A Memory Leak where you least expect it

The other day I got some heap dumps that made me rub my eyes in disbelief. There’s this Map that stores a few thousand small strings (about 30 characters each, never more than 50), which in theory should never take up more than a couple of megs of RAM. However, according to MAT (Memory Analysis Tool – you know, the Eclipse plugin), this Map was taking up about 2.5GB instead!

So I went through a bunch of those Strings thinking I’d find a few that were way bigger than 50 characters and call mystery solved. However, they all seemed correct! So what’s taking up the extra 2.49GB?

Here’s a neat little snippet that demonstrates the problem:

 List<String> list = new ArrayList();
  for(int i = 0; i < Integer.MAX_VALUE; ++i)
      String substr = ONE_MB_STRING.toString().substring(0,1); // get first character
      list.add(substr); // keep track of the tiny substring
      System.out.println(i); // how far will we get before it blows up?

We take in a 1MB StringBuilder, convert it to a String, and grab just the first character. The one-character String is stored in the list. This simulates the conditions surrounding the huge memory leak.

So how many iterations before we run out of a 128MB heap?


It turns out by the end of the 59th iteration, my test blows up with a big fat OOM. All the memory is eaten up by the list even though all it contains is 59 one-character String objects, provably. What???

It’s actually an interesting Java optimization that just didn’t work too well for us. Java takes advantage of String’s immutability to avoid copying bytes around when it builds substrings. The String class has an inner char[] buffer, as you might expect, along with two integers: offset and count. Needless to say, when you call substring(), you don’t get a String with a brand new buffer but rather a new String that points to the internal buffer of the source String, with only offset and count adjusted to point to the location of the substring. The behavior of the resulting String is exactly as expected, except that it drags around the original buffer with it (technically this is what you might call the Flyweight pattern). In our case, each 1-character substring  was actually pointing to the 1 MB buffer of the original String. Give it a few dozen of those and your heap becomes crammed indeed.


The solution is really simple – construct a new String based on the substring. While substring() and split() use the flyweight pattern, the String constructor creates a new buffer based on the toString() value of the original:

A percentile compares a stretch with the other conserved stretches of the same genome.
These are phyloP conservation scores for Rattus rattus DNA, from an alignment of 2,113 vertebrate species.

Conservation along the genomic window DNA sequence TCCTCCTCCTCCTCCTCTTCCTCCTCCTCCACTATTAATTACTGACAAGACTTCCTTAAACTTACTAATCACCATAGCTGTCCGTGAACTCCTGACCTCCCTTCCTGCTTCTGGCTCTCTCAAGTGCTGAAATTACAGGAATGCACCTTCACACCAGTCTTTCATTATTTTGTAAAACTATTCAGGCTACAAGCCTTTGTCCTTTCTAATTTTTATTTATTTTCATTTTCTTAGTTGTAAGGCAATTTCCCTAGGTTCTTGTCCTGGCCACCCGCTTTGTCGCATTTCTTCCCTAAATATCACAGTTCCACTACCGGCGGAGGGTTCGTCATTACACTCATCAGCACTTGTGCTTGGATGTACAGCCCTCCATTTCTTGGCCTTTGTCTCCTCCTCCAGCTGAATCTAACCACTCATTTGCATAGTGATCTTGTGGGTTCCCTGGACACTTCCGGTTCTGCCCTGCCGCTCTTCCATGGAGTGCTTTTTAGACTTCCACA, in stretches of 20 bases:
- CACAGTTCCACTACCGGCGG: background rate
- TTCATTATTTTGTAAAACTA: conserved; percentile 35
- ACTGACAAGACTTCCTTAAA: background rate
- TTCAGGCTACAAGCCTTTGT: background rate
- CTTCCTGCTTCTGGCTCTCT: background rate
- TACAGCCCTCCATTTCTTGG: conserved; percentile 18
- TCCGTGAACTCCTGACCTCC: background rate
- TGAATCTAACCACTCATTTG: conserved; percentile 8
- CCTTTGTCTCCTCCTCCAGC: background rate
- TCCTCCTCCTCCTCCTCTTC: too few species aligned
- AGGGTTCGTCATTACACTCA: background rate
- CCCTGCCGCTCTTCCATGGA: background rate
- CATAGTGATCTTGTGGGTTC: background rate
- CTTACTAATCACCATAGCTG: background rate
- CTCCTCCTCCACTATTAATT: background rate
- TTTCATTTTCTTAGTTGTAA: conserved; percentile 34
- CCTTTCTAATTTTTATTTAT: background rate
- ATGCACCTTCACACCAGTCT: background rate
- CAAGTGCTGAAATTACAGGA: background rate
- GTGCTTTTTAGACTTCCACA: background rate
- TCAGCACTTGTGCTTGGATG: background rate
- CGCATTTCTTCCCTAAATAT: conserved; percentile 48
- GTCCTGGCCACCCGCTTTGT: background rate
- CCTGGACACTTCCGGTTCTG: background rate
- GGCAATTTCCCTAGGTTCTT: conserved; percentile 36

list.add(new String(substr)); // keep track of the tiny substring


I was just taking a nice bubble bath while reading some Java source code when I came across this String constructor:

public String(String original) {
    int size = original.count;
    char[] originalValue = original.value;
    char[] v;
      if (originalValue.length > size) {
         // The array representing the String is bigger than the new
         // String itself.  Perhaps this constructor is being called
         // in order to trim the baggage, so make a copy of the array.
            int off = original.offset;
            v = Arrays.copyOfRange(originalValue, off, off+size);
     } else {
         // The array representing the String is the same
         // size as the String, so no point in making a copy.
        v = originalValue;
    this.offset = 0;
    this.count = size;
    this.value = v;

Check out those comments – looks like someone ran into this problem before…

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  • Stephan  On August 17, 2011 at 9:28 pm

    That’s interesting. Is there any solution? Does “new String(substr)” get rid of the link to the 1MB original or does that just create an additional reference?

    • vvakar  On August 18, 2011 at 7:45 am

      Hi Stephan – yes, new String() will do it. I updated the post. Thanks!

  • Dennis Fung  On August 31, 2011 at 9:45 pm

    wow, Interesting findings val. I’ve been working on a small java program during my down time (its a log parser, so I’m dealing with lots of Strings), and I’m using substring() quite frequently. I haven’t ran into any OOME yet, but perhaps I should go back and reconsider using an alternative method…

    btw, just out of curiosity, was this the heap dump I asked you to look at a few weeks ago?

    • vvakar  On September 1, 2011 at 9:30 am

      Hi Dennis – yes, I got this from the heap dump we looked at together. Note that the OOM condition happens because there are some pretty large strings and lots of them. If your application is not having issues with your heap size it seems unnecessary to complicate the code just to be theoretically clean.

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